Despite Christ’s Great Commission to “go and make disciples of all nations,” evangelism is a task I have most often avoided. I usually associate evangelism with an effort to convert nonbelievers to Christianity, something that makes me very uncomfortable. Too often the desire to bring about conversions grows out of a belief that nonbelievers need to be “saved” from eternal damnation by adopting the Christian faith. To the extent that evangelism is about “saving souls,” I want nothing to do with it. I approach matters of faith and belief with humility, unwilling to assert the superiority of my own religious beliefs over those of others. The most I am willing to say is that it is the Christian story that has claimed me and helps me to make meaning of my own life. I recognize that other stories have claimed other people in a similar way, and I want to respect that.
So what of evangelism? Can evangelism be redeemed?
Theologian Bryan Stone has written that evangelism is a “pacifist” activity. The Christian faith is not something to be imposed upon another person but must rather be offered. After all, effective evangelism is not ultimately our doing but is the work of the Holy Spirit. Martin Luther writes in his Small Catechism, “I believe that by my own understanding or strength I cannot believe in Jesus Christ my Lord or come to him, but instead the Holy Spirit has called me through the gospel, enlightened me with his gifts, made me holy and kept me in true faith.” When it comes to evangelism, no amount of studying, strategizing, planning, or calculating will bear fruit if the Holy Spirit is not present. As Stone writes, we can trust that the “Spirit goes before us so that we need not be anxious, manipulative, or controlling in our evangelism.”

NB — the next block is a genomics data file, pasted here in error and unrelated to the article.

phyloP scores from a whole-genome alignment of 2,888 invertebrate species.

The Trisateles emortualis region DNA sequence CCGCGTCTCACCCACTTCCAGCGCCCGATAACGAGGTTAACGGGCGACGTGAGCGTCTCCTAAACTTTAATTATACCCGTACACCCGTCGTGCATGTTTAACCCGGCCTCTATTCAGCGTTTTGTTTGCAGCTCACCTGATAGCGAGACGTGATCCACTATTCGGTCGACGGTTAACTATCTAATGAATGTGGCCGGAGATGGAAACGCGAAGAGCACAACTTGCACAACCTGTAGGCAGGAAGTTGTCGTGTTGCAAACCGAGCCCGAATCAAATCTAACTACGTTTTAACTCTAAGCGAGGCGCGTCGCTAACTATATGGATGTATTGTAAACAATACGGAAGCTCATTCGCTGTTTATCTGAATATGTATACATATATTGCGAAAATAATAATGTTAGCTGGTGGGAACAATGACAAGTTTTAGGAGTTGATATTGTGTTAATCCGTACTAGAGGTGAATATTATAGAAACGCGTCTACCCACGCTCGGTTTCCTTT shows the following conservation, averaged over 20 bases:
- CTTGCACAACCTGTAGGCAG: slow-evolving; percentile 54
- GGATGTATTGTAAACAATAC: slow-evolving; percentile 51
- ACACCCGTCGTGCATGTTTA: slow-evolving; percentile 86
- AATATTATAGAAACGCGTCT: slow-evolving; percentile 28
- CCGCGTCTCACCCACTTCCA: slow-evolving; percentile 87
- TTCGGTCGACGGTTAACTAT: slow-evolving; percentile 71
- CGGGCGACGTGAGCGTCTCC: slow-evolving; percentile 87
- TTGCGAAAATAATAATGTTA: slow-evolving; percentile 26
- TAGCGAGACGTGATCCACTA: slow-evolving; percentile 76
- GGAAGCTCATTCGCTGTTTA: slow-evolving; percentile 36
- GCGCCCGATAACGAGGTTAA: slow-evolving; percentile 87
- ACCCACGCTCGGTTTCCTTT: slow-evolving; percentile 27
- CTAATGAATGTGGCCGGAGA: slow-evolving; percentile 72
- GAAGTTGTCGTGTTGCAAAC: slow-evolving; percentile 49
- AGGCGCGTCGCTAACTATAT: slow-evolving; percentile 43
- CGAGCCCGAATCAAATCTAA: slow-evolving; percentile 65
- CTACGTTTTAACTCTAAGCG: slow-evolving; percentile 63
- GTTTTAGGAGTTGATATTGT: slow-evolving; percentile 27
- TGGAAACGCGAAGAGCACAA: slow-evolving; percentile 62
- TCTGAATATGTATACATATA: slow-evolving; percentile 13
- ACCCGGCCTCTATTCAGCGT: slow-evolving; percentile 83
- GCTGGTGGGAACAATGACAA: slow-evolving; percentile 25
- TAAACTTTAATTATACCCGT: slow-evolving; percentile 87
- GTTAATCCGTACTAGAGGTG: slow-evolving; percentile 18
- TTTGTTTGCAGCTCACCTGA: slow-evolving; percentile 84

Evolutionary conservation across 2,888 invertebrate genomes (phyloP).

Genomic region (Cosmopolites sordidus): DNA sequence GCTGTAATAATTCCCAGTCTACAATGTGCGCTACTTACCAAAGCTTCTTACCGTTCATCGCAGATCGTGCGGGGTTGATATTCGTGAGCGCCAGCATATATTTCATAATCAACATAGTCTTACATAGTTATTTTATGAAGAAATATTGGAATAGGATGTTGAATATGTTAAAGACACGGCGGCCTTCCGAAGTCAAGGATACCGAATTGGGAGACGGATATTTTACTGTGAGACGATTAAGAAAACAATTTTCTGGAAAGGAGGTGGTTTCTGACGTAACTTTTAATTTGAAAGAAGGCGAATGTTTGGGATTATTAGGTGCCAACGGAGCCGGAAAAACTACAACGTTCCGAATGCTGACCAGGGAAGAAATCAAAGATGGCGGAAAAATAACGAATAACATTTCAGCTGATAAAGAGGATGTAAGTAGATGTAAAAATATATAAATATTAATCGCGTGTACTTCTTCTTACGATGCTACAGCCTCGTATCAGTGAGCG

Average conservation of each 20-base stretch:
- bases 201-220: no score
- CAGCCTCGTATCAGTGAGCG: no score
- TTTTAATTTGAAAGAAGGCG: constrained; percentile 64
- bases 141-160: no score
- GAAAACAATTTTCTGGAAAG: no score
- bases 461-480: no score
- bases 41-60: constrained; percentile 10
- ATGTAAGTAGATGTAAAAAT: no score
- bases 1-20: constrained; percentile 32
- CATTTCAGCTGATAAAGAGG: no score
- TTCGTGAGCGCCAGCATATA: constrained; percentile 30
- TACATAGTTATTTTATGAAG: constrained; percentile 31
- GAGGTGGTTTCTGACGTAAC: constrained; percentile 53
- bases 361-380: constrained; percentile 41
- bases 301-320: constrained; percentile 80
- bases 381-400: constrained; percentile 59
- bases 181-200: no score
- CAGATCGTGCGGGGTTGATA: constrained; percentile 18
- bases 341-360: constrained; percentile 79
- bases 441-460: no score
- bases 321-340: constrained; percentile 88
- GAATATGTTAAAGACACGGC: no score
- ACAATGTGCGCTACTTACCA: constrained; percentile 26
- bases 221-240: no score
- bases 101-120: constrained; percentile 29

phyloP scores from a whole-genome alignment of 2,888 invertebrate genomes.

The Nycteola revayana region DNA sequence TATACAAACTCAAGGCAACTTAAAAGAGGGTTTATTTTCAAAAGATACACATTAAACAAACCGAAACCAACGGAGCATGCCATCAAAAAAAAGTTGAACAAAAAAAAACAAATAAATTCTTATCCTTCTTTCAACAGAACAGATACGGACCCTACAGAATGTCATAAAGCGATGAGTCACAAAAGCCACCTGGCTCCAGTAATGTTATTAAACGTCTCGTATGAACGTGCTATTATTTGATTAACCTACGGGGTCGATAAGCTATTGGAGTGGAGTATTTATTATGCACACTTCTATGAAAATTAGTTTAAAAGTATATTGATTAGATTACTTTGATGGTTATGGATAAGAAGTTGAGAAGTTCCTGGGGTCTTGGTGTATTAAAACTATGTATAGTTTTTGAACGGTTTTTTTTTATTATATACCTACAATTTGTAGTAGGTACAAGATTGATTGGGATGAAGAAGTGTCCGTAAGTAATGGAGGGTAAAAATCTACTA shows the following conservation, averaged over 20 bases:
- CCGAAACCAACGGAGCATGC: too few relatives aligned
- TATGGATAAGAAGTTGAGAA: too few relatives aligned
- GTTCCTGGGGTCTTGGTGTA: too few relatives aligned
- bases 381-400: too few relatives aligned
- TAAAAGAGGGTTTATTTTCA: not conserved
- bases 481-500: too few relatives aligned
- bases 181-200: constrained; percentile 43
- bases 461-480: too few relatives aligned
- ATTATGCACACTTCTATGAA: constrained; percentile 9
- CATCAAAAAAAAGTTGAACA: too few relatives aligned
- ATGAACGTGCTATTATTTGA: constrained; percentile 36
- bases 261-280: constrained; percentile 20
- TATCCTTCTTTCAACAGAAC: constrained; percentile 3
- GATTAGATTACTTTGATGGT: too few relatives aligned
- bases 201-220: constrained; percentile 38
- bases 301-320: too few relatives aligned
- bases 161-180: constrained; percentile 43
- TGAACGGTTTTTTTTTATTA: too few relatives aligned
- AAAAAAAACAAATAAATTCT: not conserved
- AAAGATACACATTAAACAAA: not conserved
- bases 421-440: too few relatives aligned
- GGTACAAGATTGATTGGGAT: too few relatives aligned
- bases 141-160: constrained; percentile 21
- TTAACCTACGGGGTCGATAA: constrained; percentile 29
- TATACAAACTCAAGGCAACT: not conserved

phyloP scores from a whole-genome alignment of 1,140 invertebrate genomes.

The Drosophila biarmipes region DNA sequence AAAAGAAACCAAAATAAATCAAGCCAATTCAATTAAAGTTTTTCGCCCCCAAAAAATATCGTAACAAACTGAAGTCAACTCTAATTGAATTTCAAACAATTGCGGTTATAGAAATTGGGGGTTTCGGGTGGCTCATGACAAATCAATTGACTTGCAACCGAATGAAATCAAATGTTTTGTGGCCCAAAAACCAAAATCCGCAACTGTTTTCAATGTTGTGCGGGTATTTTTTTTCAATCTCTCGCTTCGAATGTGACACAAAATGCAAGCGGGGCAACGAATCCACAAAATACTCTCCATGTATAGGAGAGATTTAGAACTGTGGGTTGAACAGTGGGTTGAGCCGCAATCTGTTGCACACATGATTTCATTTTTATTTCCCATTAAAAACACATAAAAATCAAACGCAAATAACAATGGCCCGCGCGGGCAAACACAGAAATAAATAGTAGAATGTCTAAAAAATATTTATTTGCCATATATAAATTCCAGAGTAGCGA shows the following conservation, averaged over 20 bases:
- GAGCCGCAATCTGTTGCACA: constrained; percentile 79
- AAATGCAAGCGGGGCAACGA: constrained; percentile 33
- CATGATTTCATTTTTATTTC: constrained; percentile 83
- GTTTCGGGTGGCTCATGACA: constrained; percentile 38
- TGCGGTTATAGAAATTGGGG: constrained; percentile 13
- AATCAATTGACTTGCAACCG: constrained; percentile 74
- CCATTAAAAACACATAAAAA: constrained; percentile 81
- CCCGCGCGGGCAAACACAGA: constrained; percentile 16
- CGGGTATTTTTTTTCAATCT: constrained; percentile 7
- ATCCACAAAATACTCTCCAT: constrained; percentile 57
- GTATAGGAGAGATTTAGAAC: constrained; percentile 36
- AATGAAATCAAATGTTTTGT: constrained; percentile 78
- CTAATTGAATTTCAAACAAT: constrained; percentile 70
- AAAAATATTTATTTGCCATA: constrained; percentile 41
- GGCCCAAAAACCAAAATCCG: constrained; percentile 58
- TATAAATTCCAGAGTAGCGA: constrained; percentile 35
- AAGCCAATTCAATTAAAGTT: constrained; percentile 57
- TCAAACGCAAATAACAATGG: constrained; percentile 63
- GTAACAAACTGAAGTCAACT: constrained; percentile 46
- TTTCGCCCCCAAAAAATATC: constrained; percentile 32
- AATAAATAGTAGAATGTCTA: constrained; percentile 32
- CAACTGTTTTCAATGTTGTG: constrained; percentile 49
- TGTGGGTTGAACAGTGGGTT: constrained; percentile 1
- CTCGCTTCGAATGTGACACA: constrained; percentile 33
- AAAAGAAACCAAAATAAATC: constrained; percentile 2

Stone says that the “most evangelistic thing the church can do today is to be the church.” To be the church means to gather to hear the gospel proclaimed–to hear the good news that we cannot and need not secure our own salvation, but that we are saved by grace through faith. Having heard this good news, we are liberated from self-centeredness and opened to respond to the needs of our neighbor. When the church is really being the church, those who hear the proclamation of the gospel respond in loving service of the neighbor.
An evangelizing church is at its best when it is doing what the church should be doing in the first place: hearing the gospel and responding to this good news in service of our neighbor. To do evangelism–to offer the Christian faith to another person–is to embody the gospel in a public way, to live in the world as people who have heard the good news and have been freed to address our neighbors’ deepest needs.
I believe that a church that strives to really be the church–that strives to respond to our neighbors’ needs in selfless love–would be perceived by others as something worth exploring. Such a church would be relevant because it would identify and confront the actual needs of people who are suffering. It would provide a real sense of identity and purpose in a world of meaninglessness and self-interest. It would be radically counter-cultural and in this way would provide an alternative way of being. Such a church, I argue, has intrinsic evangelistic appeal. Simply to be the church, then, is to engage in the ministry of evangelism.
The featured image for this post, “The Time of the Preacher,” is copyright (c) 2004 Thomas Hawk and made available under an Attribution-NonCommercial 2.0 Generic Creative Commons license.